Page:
This past weekend I attended Comtra Theatre’s opening night performance of Dogfight. The show first debuted Off-Broadway in 2012 as a musical adaptation of the 1991 film of the same name. Comtra’s production is directed by Johnny Gallagher who presents a heartfelt story that is performed by a cast who exude love for the show through their performances.
Set in 1963, Dogfight follows a group of Marines on their last night in the United States before shipping off to Vietnam. They plan one last night of fun and host a “Dogfight” party, where each man will bring an “unattractive” or “unappealing” woman as their date. At the end of the night one woman will be voted as the “ugliest,” and her date will subsequently win a handful of cash. One of the women, Rose, finds out the cruel intentions of this party and leaves angrily. Her date, Eddie, feeling terrible about the whole ordeal, apologizes to Rose and invites her on a proper date. What ensues is a sweet, but ultimately doomed-to-fail love story.
Dogfight runs at Comtra’s own theatre in Cranberry that is housed in an old barn along Route 19. The barn was converted into a theatre in the round space (allows for audiences to sit on all sides of the stage), which provides a unique and intimate experience for audiences.
The size of the space does not allow for big set pieces, so Comtra cleverly uses four movable boxes (painted to look like the American flag) as their set and storage area for props and costume pieces. It’s simple, but it works perfectly for the nature of the show and allows for quicker changes between scenes. Along with the boxes, they use two screens on opposite sides of the space to project images from the 60s, which helps the audience understand the scenery, location, and era.
As an audience member, you can feel the love the cast has for this show–it resonates through their performances. The two standouts of the production are Rose and Eddie, played by Kelsey Lope and Chris Strangfeld. Their voices blend beautifully together, and they have genuine chemistry that makes their awkward little love story sweet and sincere. Strangfeld’s strengths show in numbers like, “Come Back,” where he proves he can not only hold his own in the comedic moments of the show, but the dramatic ones as well. It’s easy to love Kelsey Lope as the shy, sweet, and sometimes sassy Rose. Her voice fits the role so perfectly you would think the part was written for her. Lope’s solo numbers are one of the highlights of the production, and the heart she brings to the character is charming and endearing.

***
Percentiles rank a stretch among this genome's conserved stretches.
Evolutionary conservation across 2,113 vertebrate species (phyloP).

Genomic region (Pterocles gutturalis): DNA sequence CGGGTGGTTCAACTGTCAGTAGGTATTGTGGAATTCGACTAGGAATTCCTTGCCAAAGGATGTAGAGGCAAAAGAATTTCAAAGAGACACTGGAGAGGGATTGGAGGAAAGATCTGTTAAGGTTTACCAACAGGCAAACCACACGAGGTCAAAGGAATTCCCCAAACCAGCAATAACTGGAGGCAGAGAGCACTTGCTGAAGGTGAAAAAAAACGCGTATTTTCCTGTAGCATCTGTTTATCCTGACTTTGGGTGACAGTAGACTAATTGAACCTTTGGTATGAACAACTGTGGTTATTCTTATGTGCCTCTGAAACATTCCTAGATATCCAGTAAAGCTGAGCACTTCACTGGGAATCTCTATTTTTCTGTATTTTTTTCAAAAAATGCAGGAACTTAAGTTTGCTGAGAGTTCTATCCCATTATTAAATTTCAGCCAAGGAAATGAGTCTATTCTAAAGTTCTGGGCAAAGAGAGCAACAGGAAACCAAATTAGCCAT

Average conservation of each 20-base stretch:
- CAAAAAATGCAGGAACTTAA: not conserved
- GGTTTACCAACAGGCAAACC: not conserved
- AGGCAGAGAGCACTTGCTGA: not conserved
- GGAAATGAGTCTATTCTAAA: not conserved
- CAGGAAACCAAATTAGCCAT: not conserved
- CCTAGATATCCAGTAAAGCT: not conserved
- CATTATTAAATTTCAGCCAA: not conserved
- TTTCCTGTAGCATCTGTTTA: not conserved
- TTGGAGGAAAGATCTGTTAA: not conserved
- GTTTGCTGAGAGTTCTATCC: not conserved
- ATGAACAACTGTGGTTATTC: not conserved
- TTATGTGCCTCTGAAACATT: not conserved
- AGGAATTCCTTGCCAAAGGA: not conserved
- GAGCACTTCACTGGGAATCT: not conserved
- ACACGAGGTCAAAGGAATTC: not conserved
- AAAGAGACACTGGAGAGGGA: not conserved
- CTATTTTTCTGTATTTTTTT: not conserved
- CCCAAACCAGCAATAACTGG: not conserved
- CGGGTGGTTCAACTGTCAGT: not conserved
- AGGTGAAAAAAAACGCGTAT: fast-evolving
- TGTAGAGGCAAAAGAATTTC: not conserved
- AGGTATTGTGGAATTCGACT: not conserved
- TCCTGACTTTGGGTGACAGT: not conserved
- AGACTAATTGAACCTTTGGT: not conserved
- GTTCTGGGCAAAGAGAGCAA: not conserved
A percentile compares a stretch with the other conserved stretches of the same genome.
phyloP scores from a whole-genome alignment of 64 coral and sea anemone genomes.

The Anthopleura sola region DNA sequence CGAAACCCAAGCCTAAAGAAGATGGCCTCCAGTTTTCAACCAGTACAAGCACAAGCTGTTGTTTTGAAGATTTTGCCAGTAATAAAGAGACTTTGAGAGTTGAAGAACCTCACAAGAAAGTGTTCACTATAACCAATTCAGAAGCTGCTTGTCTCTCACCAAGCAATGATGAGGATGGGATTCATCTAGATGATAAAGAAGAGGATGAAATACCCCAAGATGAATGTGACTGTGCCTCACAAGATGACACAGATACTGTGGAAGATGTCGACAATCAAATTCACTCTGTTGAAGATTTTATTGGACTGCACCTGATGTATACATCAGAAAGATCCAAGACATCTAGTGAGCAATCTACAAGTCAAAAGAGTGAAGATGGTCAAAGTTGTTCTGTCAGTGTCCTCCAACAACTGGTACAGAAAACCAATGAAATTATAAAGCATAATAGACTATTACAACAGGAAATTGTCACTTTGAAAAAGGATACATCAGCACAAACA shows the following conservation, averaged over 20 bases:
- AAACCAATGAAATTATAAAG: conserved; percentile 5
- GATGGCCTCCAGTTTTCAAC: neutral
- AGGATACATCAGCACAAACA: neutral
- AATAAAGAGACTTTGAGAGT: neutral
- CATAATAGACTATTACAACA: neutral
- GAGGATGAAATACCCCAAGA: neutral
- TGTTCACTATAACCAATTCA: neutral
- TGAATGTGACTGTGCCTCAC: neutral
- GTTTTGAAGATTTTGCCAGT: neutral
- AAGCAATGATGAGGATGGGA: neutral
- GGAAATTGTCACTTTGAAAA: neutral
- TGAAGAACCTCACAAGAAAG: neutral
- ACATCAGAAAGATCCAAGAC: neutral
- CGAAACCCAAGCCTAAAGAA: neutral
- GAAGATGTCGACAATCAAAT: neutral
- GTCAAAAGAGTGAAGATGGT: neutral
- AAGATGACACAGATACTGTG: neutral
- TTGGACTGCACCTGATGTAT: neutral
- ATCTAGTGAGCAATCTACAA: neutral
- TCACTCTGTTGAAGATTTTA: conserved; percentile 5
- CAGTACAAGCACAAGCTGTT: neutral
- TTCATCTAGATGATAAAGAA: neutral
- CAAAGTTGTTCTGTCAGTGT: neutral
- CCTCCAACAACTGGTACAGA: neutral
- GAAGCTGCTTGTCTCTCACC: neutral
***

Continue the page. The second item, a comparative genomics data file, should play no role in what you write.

Despite the somber undertone of the show, the production features truly entertaining, show-stopping musical numbers. Act One’s “Some Kind of Time” not only has great vocals but equally great choreography. Surprisingly there are some acrobatics throughout the show, which makes the musical numbers pop. Choreographer Stephanie Seybert could have easily left the choreography to a minimum due to the small space of the theatre, but she really took the choreography to the next level and showcased the skills of this multi-talented cast.
The ballads in the production are equally as strong. Act Two’s “Give Way” is a beautiful moment that’s staging reminded me of Spring Awakening’s “I Believe.” The ensemble surrounds Rose and Eddie with candles as they share an intimate moment together, and it’s one of the more heartfelt moments of the show. I applaud the entire cast for not only delivering high energy performances, but thoughtful and moving ones as well.
Dogfight deals with difficult subject matters such as war, death, body shaming, sexism, and toxic masculinity, but Comtra Theatre handles these tastefully, and through it all unveils a beautiful message of hope and love. It’s a musical filled with friendship, love, heartbreak, and death, that ultimately leaves you with a warm feeling in your heart and a tear in your eye. It’s a beautiful show that will catch you off guard with its charm and unique likability. Filled with a brilliant cast who make the story shine, Dogfight is a show that will stick with you long after you’ve left the theatre.
Dogfight runs at Comtra Theatre through January 19. For tickets and further information, visit Comtra’s site.
Photography Credit: Johnny Gallagher and Stephanie Seybert
Jade Goodes is a graduate of Penn State University where she received her degree in English. While attending Penn State she became the Managing Editor for the school’s literary & arts magazine, Absence. Jade has been involved with the Pittsburgh theater community since elementary school, and has performed in many productions over the years. In her free time she enjoys reading and attending all the concerts she can.
Categories: Archived Reviews